* Incumbent must be able to work overtime on a regular basis and/or be on call as directed by management.
* Regular and predictable attendance is required between the assigned start and end times of work.
* Performs duties without posing a direct threat to anyone or to property.
* Direct threat is defined as a significant risk of substantial harm that cannot be eliminated or reduced to an acceptable level by reasonable accommodation.
* Assures and maintains safe and healthful working conditions while enforcing safety rules and regulations.
* Maintains an awareness and complies with hazardous waste management and other environmental management requirements in the workplace by attending scheduled training sessions.
* Communicates with the emergency coordinator (EC) or Environmental Focal Point/Environmental Manager (EFP/EM) regarding environmental management activities.
* Understands and responds effectively to EC directions during emergencies by being familiar with emergency procedures, equipment, and systems, as necessary.
* Implements contingency plan to the level required by the position.
* Understands, completes, and maintains environmental documentation for which the individual is trained, or as directed by the EC, EFP, or EM (i.e., inspections, labeling, record keeping, maintenance of equipment, etc.).
* Reports to the EC, EFP or EM on the status of assigned responsibilities.
* Recognizes waste streams and minimizes waste generation, through prudent use of materials, proper disposal and segregation as directed during training or by the EC, EFP/EM.
* Understands and practices proper accumulation and storage requirements for wastes.
* Complies with environmental regulations when using, dispensing, or handling hazardous and non-hazardous materials and wastes.
* Working knowledge of the following areas: all assigned equipment and products

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How To Become A Tool And Die Designer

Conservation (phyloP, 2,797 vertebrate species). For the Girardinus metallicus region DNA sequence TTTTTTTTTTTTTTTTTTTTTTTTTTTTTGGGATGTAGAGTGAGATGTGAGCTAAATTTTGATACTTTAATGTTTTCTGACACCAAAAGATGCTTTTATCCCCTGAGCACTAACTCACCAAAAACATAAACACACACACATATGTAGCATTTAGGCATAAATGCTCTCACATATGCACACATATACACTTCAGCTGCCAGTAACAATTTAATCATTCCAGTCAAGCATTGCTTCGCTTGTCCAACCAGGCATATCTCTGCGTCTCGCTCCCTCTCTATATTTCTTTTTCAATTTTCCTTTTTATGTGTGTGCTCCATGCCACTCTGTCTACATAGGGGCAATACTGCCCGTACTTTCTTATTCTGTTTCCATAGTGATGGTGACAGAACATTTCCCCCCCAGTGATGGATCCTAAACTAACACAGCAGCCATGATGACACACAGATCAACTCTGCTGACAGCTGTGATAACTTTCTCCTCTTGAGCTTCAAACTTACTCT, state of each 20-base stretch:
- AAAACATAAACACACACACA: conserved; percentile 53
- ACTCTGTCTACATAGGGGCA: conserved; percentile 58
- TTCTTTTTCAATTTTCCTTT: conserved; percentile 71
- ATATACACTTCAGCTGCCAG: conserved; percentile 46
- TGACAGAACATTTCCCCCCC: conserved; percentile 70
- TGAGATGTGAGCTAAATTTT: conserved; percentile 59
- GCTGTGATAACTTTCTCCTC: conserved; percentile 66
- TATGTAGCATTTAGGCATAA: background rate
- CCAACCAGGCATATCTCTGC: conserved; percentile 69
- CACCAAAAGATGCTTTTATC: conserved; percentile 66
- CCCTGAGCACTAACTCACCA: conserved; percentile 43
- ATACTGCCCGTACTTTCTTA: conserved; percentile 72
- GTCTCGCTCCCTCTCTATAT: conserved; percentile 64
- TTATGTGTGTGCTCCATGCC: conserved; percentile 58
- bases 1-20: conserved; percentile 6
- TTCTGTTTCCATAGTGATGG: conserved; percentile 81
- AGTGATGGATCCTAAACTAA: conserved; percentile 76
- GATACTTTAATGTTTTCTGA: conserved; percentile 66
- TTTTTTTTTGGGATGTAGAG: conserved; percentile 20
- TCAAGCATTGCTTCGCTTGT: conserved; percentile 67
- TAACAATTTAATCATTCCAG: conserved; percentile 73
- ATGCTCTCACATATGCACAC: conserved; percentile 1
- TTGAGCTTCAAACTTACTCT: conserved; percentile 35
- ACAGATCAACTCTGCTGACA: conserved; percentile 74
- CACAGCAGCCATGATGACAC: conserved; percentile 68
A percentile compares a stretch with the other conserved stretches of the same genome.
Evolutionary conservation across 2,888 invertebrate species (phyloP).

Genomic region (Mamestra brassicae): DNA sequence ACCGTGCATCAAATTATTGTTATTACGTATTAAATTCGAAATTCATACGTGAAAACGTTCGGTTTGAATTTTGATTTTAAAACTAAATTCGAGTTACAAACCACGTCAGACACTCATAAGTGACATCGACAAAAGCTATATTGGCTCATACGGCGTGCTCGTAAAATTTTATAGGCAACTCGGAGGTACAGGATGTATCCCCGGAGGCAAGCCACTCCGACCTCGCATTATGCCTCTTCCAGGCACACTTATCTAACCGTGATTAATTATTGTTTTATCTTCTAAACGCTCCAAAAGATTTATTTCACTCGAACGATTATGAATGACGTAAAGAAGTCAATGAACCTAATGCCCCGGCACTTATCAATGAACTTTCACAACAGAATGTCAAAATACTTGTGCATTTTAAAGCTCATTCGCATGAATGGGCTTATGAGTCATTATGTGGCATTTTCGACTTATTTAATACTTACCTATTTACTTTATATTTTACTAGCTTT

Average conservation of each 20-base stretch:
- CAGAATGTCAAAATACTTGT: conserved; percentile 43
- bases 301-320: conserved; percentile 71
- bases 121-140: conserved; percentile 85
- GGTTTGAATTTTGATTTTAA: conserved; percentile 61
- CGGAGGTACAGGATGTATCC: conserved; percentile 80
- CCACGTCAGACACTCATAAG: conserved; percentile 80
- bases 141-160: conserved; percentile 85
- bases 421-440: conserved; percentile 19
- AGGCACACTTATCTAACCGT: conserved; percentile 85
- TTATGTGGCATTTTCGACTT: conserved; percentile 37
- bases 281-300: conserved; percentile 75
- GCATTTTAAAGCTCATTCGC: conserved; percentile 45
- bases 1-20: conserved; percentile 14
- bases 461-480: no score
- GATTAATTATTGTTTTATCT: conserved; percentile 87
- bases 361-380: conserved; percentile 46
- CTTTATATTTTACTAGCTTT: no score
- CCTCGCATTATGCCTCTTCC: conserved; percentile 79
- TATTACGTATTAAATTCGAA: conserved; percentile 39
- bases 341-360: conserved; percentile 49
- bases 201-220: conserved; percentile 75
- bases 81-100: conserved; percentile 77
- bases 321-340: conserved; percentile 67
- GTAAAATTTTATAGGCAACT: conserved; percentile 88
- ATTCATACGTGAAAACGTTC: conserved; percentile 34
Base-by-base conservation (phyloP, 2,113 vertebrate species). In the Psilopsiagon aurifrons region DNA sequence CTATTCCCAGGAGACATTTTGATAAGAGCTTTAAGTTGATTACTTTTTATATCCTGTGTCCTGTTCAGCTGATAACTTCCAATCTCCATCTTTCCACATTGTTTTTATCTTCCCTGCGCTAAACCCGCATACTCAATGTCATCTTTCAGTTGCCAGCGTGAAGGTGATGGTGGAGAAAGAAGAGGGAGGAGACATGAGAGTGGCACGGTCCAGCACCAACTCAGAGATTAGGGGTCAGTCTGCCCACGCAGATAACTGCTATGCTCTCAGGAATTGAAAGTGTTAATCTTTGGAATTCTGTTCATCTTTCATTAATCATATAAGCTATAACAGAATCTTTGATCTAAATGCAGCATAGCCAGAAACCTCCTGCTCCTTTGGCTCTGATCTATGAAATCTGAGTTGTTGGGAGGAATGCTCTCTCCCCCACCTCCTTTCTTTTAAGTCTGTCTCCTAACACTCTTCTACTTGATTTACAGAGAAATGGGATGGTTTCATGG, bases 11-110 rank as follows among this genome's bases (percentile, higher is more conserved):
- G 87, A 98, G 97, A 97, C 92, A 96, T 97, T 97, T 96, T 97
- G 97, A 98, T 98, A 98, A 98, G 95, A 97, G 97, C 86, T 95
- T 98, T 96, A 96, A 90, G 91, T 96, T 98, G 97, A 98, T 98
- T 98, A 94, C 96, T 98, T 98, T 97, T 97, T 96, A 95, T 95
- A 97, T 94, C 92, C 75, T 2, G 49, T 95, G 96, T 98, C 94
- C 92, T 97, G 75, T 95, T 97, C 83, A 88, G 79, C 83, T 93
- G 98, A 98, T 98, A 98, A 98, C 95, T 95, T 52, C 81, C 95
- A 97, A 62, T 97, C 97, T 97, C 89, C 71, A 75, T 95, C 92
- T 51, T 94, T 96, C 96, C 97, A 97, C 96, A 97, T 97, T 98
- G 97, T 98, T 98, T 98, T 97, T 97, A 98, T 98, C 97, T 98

There are many different ways to become a machinist or tool and die maker. Machinists train in apprenticeship programs, vocational schools, or community or technical colleges, or on the job. To become a fully trained tool and die maker takes several years of technical instruction and on-the-job training. Good math and problem-solving skills, in addition to familiarity with computer software, are important. A high school diploma or equivalent is necessary.

Education

Machinists and tool and die makers must have a high school diploma or equivalent. In high school, students should take math courses, especially trigonometry and geometry. They also should take courses in blueprint reading, metalworking, and drafting, if available.

Some advanced positions, such as those in the aircraft manufacturing industry, require the use of advanced applied calculus and physics. The increasing use of computer-controlled machinery requires machinists and tool and die makers to have experience using computers before entering a training program.

Some community colleges and technical schools have 2-year programs that train students to become machinists or tool and die makers. These programs usually teach design and blueprint reading, how to use a variety of welding and cutting tools, and the programming and function of computer numerically controlled (CNC) machines.

Training

There are multiple ways for workers to gain competency in the job as a tool or die maker. One common way is through long-term on-the-job training, which lasts 1 year or longer.

Apprenticeship programs, typically sponsored by a manufacturer, provide another way to become a machinist or tool and die maker, but they are often hard to get into. Apprentices usually have a high school diploma or equivalent, and most have taken algebra and trigonometry classes.

Apprenticeship programs often consist of paid shop training and related technical instruction lasting several years. The technical instruction typically is provided in cooperation with local community colleges and vocational–technical schools.

Apprentices usually work 40 hours per week and receive technical instruction during evenings. Trainees often begin as machine operators and gradually take on more difficult assignments. Machinists and tool and die makers must be experienced in using computers to work with CAD/CAM technology, CNC machine tools, and computerized measuring machines. Some machinists become tool and die makers.